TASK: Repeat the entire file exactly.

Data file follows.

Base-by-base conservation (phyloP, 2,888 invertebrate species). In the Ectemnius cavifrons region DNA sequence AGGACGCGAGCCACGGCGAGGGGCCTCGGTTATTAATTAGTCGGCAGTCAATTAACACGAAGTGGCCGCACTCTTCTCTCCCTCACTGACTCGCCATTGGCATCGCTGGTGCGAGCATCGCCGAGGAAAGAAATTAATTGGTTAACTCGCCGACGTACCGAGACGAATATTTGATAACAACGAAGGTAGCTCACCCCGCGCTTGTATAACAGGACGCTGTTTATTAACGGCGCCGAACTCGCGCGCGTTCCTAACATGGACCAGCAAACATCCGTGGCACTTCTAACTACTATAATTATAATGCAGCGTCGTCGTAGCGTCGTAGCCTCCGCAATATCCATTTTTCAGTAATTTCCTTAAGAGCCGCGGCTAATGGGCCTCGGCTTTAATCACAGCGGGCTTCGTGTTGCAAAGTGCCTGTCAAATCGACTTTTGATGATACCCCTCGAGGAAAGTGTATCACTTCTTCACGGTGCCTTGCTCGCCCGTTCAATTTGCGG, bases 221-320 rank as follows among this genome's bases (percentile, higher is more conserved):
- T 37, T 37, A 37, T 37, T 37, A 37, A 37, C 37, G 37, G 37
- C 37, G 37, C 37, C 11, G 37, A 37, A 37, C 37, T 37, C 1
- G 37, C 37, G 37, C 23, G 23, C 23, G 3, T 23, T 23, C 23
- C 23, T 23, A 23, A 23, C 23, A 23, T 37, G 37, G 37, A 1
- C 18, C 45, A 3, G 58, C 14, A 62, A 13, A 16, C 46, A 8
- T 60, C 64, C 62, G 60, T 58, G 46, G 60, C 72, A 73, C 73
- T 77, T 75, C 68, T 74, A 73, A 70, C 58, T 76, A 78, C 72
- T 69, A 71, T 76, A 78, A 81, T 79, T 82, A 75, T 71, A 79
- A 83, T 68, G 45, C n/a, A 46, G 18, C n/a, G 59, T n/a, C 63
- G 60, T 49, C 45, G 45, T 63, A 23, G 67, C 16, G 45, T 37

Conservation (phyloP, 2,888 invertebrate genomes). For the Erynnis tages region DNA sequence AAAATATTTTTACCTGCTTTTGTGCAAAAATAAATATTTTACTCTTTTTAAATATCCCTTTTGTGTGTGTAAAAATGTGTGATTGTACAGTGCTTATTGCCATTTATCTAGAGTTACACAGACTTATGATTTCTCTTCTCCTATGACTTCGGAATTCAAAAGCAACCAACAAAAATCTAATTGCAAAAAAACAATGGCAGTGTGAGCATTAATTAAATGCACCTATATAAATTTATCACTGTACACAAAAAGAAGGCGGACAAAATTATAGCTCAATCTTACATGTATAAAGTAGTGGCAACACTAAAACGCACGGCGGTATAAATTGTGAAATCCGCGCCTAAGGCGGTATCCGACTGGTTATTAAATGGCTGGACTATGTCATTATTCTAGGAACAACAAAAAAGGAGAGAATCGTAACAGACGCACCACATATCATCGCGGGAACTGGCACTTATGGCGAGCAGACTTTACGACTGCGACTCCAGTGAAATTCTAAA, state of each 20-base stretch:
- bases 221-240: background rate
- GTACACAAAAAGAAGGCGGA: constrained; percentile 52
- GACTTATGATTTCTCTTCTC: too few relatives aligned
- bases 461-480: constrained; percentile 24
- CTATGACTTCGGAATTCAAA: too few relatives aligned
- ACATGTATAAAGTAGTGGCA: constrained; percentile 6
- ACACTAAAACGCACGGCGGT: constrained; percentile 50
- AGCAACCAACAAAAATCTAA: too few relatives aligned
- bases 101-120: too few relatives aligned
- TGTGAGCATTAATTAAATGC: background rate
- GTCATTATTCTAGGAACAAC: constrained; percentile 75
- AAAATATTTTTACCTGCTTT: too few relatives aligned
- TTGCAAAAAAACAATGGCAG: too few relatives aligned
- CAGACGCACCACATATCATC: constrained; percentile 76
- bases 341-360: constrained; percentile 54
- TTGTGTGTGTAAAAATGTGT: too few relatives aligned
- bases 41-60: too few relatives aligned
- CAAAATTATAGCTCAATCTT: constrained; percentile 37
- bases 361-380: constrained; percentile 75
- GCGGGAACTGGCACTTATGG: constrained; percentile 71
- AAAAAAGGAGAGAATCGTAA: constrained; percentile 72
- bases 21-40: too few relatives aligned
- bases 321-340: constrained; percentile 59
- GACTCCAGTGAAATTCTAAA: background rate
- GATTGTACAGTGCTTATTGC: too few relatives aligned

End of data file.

Base-by-base conservation (phyloP, 2,888 invertebrate species). In the Ectemnius cavifrons region DNA sequence AGGACGCGAGCCACGGCGAGGGGCCTCGGTTATTAATTAGTCGGCAGTCAATTAACACGAAGTGGCCGCACTCTTCTCTCCCTCACTGACTCGCCATTGGCATCGCTGGTGCGAGCATCGCCGAGGAAAGAAATTAATTGGTTAACTCGCCGACGTACCGAGACGAATATTTGATAACAACGAAGGTAGCTCACCCCGCGCTTGTATAACAGGACGCTGTTTATTAACGGCGCCGAACTCGCGCGCGTTCCTAACATGGACCAGCAAACATCCGTGGCACTTCTAACTACTATAATTATAATGCAGCGTCGTCGTAGCGTCGTAGCCTCCGCAATATCCATTTTTCAGTAATTTCCTTAAGAGCCGCGGCTAATGGGCCTCGGCTTTAATCACAGCGGGCTTCGTGTTGCAAAGTGCCTGTCAAATCGACTTTTGATGATACCCCTCGAGGAAAGTGTATCACTTCTTCACGGTGCCTTGCTCGCCCGTTCAATTTGCGG, bases 221-320 rank as follows among this genome's bases (percentile, higher is more conserved):
- T 37, T 37, A 37, T 37, T 37, A 37, A 37, C 37, G 37, G 37
- C 37, G 37, C 37, C 11, G 37, A 37, A 37, C 37, T 37, C 1
- G 37, C 37, G 37, C 23, G 23, C 23, G 3, T 23, T 23, C 23
- C 23, T 23, A 23, A 23, C 23, A 23, T 37, G 37, G 37, A 1
- C 18, C 45, A 3, G 58, C 14, A 62, A 13, A 16, C 46, A 8
- T 60, C 64, C 62, G 60, T 58, G 46, G 60, C 72, A 73, C 73
- T 77, T 75, C 68, T 74, A 73, A 70, C 58, T 76, A 78, C 72
- T 69, A 71, T 76, A 78, A 81, T 79, T 82, A 75, T 71, A 79
- A 83, T 68, G 45, C n/a, A 46, G 18, C n/a, G 59, T n/a, C 63
- G 60, T 49, C 45, G 45, T 63, A 23, G 67, C 16, G 45, T 37

Conservation (phyloP, 2,888 invertebrate genomes). For the Erynnis tages region DNA sequence AAAATATTTTTACCTGCTTTTGTGCAAAAATAAATATTTTACTCTTTTTAAATATCCCTTTTGTGTGTGTAAAAATGTGTGATTGTACAGTGCTTATTGCCATTTATCTAGAGTTACACAGACTTATGATTTCTCTTCTCCTATGACTTCGGAATTCAAAAGCAACCAACAAAAATCTAATTGCAAAAAAACAATGGCAGTGTGAGCATTAATTAAATGCACCTATATAAATTTATCACTGTACACAAAAAGAAGGCGGACAAAATTATAGCTCAATCTTACATGTATAAAGTAGTGGCAACACTAAAACGCACGGCGGTATAAATTGTGAAATCCGCGCCTAAGGCGGTATCCGACTGGTTATTAAATGGCTGGACTATGTCATTATTCTAGGAACAACAAAAAAGGAGAGAATCGTAACAGACGCACCACATATCATCGCGGGAACTGGCACTTATGGCGAGCAGACTTTACGACTGCGACTCCAGTGAAATTCTAAA, state of each 20-base stretch:
- bases 221-240: background rate
- GTACACAAAAAGAAGGCGGA: constrained; percentile 52
- GACTTATGATTTCTCTTCTC: too few relatives aligned
- bases 461-480: constrained; percentile 24
- CTATGACTTCGGAATTCAAA: too few relatives aligned
- ACATGTATAAAGTAGTGGCA: constrained; percentile 6
- ACACTAAAACGCACGGCGGT: constrained; percentile 50
- AGCAACCAACAAAAATCTAA: too few relatives aligned
- bases 101-120: too few relatives aligned
- TGTGAGCATTAATTAAATGC: background rate
- GTCATTATTCTAGGAACAAC: constrained; percentile 75
- AAAATATTTTTACCTGCTTT: too few relatives aligned
- TTGCAAAAAAACAATGGCAG: too few relatives aligned
- CAGACGCACCACATATCATC: constrained; percentile 76
- bases 341-360: constrained; percentile 54
- TTGTGTGTGTAAAAATGTGT: too few relatives aligned
- bases 41-60: too few relatives aligned
- CAAAATTATAGCTCAATCTT: constrained; percentile 37
- bases 361-380: constrained; percentile 75
- GCGGGAACTGGCACTTATGG: constrained; percentile 71
- AAAAAAGGAGAGAATCGTAA: constrained; percentile 72
- bases 21-40: too few relatives aligned
- bases 321-340: constrained; percentile 59
- GACTCCAGTGAAATTCTAAA: background rate
- GATTGTACAGTGCTTATTGC: too few relatives aligned